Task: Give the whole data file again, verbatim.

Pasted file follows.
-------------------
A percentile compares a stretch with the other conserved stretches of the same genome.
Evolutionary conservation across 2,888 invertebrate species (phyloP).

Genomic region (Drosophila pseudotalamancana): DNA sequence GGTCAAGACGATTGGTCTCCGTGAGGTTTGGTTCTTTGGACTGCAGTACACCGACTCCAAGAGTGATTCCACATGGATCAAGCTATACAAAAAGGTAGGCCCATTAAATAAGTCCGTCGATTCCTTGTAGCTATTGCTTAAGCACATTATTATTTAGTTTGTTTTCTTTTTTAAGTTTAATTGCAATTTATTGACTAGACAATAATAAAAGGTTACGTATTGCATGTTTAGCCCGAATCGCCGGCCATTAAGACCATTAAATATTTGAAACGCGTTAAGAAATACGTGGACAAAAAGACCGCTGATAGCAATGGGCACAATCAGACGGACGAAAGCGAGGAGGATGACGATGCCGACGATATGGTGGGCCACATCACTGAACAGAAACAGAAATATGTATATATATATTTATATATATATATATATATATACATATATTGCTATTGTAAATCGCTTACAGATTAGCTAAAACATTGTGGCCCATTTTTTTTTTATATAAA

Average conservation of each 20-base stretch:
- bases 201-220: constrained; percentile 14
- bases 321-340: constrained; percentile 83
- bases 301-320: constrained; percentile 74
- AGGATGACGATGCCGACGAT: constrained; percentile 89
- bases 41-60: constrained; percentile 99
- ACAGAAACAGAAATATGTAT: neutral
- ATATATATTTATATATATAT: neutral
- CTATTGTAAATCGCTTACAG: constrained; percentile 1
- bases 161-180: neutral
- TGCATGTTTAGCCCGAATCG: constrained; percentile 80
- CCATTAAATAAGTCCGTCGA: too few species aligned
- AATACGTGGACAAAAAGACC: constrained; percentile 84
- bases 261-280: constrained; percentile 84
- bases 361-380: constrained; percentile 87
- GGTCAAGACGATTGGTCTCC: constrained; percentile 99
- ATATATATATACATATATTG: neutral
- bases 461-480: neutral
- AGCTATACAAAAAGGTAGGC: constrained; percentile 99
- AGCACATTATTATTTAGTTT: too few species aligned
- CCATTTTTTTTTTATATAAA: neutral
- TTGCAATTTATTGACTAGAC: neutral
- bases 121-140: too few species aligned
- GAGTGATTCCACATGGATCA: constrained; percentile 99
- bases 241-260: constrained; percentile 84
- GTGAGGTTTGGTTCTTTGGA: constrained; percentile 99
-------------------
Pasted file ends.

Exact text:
A percentile compares a stretch with the other conserved stretches of the same genome.
Evolutionary conservation across 2,888 invertebrate species (phyloP).

Genomic region (Drosophila pseudotalamancana): DNA sequence GGTCAAGACGATTGGTCTCCGTGAGGTTTGGTTCTTTGGACTGCAGTACACCGACTCCAAGAGTGATTCCACATGGATCAAGCTATACAAAAAGGTAGGCCCATTAAATAAGTCCGTCGATTCCTTGTAGCTATTGCTTAAGCACATTATTATTTAGTTTGTTTTCTTTTTTAAGTTTAATTGCAATTTATTGACTAGACAATAATAAAAGGTTACGTATTGCATGTTTAGCCCGAATCGCCGGCCATTAAGACCATTAAATATTTGAAACGCGTTAAGAAATACGTGGACAAAAAGACCGCTGATAGCAATGGGCACAATCAGACGGACGAAAGCGAGGAGGATGACGATGCCGACGATATGGTGGGCCACATCACTGAACAGAAACAGAAATATGTATATATATATTTATATATATATATATATATATACATATATTGCTATTGTAAATCGCTTACAGATTAGCTAAAACATTGTGGCCCATTTTTTTTTTATATAAA

Average conservation of each 20-base stretch:
- bases 201-220: constrained; percentile 14
- bases 321-340: constrained; percentile 83
- bases 301-320: constrained; percentile 74
- AGGATGACGATGCCGACGAT: constrained; percentile 89
- bases 41-60: constrained; percentile 99
- ACAGAAACAGAAATATGTAT: neutral
- ATATATATTTATATATATAT: neutral
- CTATTGTAAATCGCTTACAG: constrained; percentile 1
- bases 161-180: neutral
- TGCATGTTTAGCCCGAATCG: constrained; percentile 80
- CCATTAAATAAGTCCGTCGA: too few species aligned
- AATACGTGGACAAAAAGACC: constrained; percentile 84
- bases 261-280: constrained; percentile 84
- bases 361-380: constrained; percentile 87
- GGTCAAGACGATTGGTCTCC: constrained; percentile 99
- ATATATATATACATATATTG: neutral
- bases 461-480: neutral
- AGCTATACAAAAAGGTAGGC: constrained; percentile 99
- AGCACATTATTATTTAGTTT: too few species aligned
- CCATTTTTTTTTTATATAAA: neutral
- TTGCAATTTATTGACTAGAC: neutral
- bases 121-140: too few species aligned
- GAGTGATTCCACATGGATCA: constrained; percentile 99
- bases 241-260: constrained; percentile 84
- GTGAGGTTTGGTTCTTTGGA: constrained; percentile 99